A panel of educational experts says that white flight from public schools is because of racism (“How White Progressives Undermined School Integration,” The New York Times, Aug. 21). But that was not the case in the Los Angeles Unified School District, where I taught for 28 years.
In 1970, Judge Alfred Gitelson ruled that the Los Angeles Board of Education had engaged in de jure segregation in violation of the state and federal Constitutions, and ordered the board to come up with a desegregation plan for the mammoth district, the nation’s second largest.
The initial response by most parents was positive. But soon reports of campus disruptions and dumbed-down instruction surfaced, leading to even the most tolerant parents enrolling their children in religious and private schools. In 1979, Proposition 1, which ended all mandatory student reassignment and busing, passed by more than two-thirds.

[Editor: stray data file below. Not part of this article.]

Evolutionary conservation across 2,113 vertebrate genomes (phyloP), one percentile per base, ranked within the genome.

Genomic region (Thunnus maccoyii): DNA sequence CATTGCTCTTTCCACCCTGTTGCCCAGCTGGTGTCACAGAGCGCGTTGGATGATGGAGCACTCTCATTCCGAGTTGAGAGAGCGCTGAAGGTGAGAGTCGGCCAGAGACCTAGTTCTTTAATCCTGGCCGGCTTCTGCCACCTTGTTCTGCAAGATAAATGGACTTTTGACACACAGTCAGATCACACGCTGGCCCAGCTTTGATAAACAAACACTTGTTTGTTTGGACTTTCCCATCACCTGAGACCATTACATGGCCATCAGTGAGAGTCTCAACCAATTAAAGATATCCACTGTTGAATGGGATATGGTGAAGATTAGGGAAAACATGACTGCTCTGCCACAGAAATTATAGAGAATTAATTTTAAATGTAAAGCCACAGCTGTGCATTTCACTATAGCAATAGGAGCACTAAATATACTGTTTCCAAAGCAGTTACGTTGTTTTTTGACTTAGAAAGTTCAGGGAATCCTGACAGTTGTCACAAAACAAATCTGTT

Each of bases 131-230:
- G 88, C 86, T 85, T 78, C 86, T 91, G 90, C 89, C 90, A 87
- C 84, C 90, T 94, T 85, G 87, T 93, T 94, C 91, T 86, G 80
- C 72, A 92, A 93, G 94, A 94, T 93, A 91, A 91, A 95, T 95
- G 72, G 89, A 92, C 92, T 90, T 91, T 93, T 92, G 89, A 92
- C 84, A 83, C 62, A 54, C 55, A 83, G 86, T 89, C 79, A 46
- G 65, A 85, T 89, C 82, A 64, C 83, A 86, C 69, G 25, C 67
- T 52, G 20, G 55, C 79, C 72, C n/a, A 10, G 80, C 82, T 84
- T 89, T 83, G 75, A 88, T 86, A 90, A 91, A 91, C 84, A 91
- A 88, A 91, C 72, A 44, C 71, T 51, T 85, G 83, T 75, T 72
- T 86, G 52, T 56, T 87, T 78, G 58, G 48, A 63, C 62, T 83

None of the parents involved in the exodus were racist. On the contrary, they were progressive. They believed in integrating schools. But they were not willing to sacrifice the education of their own children on an ideological altar. I don’t blame them.
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